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National Aviation Day

August 11, 2017 by | 9 Comments

Fold3 Image - The last North American B-25 to come off the assembly line at the plant in Inglewood, California; employees covered the plane with their names
National Aviation Day falls on August 19, Orville Wright’s birthday. It was established in 1939 by President Franklin D. Roosevelt to encourage interest in aviation in the United States. If you’re fascinated by aviation, particularly military aviation, Fold3 is a goldmine of images and documents that will expand your knowledge of the history of flight.

Check out the aviation-related images below from Fold3’s World War II and Vietnam photo collections, which you can access for free with registration. And if they spark your curiosity, try searching Fold3 for more photos like these. (Tip: try using search terms like “plane,” “airplane,” “pilot,” “flight,” and so on.)

World War II


Have you found any interesting aviation-related images or documents on Fold3? Share them with us! Or get started searching or browsing Fold3 for aviation topics.

Battle of Long Island: August 27, 1776

August 1, 2017 by | 55 Comments

Fold3 Image - American morale low after loss at Battle of Long Island
On August 27, 1776, the British army defeated Patriot troops at the Battle of Long Island, New York. Though the Americans were soundly defeated, they were able to safely evacuate their troops and avoid what would have been the probable destruction of a large part of the Continental Army.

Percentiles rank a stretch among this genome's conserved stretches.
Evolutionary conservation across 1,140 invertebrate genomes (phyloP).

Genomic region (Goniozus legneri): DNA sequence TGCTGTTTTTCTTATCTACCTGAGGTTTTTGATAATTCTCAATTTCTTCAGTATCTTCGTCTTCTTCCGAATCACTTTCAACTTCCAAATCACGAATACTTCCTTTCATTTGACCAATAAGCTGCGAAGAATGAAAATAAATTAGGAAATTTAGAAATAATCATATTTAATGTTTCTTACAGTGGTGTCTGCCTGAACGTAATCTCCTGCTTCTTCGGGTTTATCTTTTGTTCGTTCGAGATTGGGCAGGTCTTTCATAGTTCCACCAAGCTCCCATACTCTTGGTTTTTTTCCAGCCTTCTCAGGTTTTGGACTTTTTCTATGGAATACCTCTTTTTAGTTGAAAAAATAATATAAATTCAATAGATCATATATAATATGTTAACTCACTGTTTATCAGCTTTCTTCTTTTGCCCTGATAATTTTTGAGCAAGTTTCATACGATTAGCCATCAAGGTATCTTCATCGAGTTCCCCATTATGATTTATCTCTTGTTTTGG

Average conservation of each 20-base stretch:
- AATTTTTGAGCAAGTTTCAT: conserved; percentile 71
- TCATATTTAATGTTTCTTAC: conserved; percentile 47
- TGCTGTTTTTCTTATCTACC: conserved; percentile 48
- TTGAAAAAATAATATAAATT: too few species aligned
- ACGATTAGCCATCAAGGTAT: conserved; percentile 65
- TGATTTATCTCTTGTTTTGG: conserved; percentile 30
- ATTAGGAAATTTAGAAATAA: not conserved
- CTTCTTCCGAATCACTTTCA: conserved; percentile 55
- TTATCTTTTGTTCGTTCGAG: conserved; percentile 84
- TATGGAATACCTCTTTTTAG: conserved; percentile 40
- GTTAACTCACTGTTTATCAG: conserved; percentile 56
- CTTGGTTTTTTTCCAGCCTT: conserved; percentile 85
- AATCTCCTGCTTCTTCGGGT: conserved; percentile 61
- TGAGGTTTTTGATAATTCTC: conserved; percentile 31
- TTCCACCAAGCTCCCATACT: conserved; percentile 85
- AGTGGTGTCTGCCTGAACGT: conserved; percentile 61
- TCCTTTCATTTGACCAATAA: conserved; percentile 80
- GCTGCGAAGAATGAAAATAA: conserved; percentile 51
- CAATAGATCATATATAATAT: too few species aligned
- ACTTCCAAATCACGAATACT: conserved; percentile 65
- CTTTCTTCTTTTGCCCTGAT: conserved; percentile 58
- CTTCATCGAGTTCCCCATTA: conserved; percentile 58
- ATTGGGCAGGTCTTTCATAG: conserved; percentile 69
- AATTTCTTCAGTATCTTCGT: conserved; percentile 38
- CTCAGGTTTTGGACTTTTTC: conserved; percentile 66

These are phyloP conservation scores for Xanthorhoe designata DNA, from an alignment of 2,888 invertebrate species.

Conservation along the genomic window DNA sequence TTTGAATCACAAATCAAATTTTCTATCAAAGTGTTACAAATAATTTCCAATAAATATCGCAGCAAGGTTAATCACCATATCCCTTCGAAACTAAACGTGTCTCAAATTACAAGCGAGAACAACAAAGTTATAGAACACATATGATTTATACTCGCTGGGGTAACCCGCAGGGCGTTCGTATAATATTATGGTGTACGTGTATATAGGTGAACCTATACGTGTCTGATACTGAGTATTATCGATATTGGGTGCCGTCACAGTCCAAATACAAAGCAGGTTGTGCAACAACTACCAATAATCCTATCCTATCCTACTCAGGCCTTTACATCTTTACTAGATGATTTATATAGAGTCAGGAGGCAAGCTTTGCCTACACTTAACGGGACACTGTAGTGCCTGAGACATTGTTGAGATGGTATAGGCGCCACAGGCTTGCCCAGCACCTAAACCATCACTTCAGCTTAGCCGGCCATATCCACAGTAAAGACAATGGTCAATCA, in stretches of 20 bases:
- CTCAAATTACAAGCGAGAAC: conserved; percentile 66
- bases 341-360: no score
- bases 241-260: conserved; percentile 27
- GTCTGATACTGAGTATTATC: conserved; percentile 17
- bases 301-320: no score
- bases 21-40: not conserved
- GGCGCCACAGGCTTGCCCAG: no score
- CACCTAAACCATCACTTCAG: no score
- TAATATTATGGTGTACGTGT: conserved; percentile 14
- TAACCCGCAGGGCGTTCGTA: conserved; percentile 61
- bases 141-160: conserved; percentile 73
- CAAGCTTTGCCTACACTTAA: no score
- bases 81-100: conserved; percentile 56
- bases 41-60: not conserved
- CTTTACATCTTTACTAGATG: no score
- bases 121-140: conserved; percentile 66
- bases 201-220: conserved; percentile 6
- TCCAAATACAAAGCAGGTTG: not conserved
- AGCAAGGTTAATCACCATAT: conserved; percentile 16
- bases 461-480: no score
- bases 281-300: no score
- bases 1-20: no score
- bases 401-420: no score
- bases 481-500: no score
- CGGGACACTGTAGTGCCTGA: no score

After the British were pushed out of Boston in March 1776, they next set their sights on capturing New York City and the vital Hudson River. During that summer, 32,000 British and Hessian troops under the command of General William Howe arrived on Staten Island, where they began preparing for their attack on Long Island. General George Washington, unsure where exactly the British planned to attack, split his approximately 20,000 troops between Manhattan Island and Long Island, even though he already had fewer troops than Howe.

15,000 British troops landed on the southwest shore of Long Island on August 22, with a few thousand additional Hessian troops arriving later. A portion of the roughly seven thousand American troops on the island were strung out along six miles of a ridge, with Americans protecting most of the passes through that ridge. However, one of the passes (Jamaica Pass on the American left) was left virtually undefended. The British decided on a diversionary tactic in which part of their army would harass the American front, while the majority of the British troops would make their way through Jamaica Pass to attack the American left flank.

So on the night of the 26th, British troops made their way through Jamaica Pass, and on the morning of the 27th the British plan was successfully carried out. When attacked from both front and flank, the American defenses crumbled. A daring, if ill-fated, counterattack by Maryland troops helped give the surviving Patriots time to retreat to their fortifications at Brooklyn Heights.

Fold3 Image - Account of the American army's escape across the East River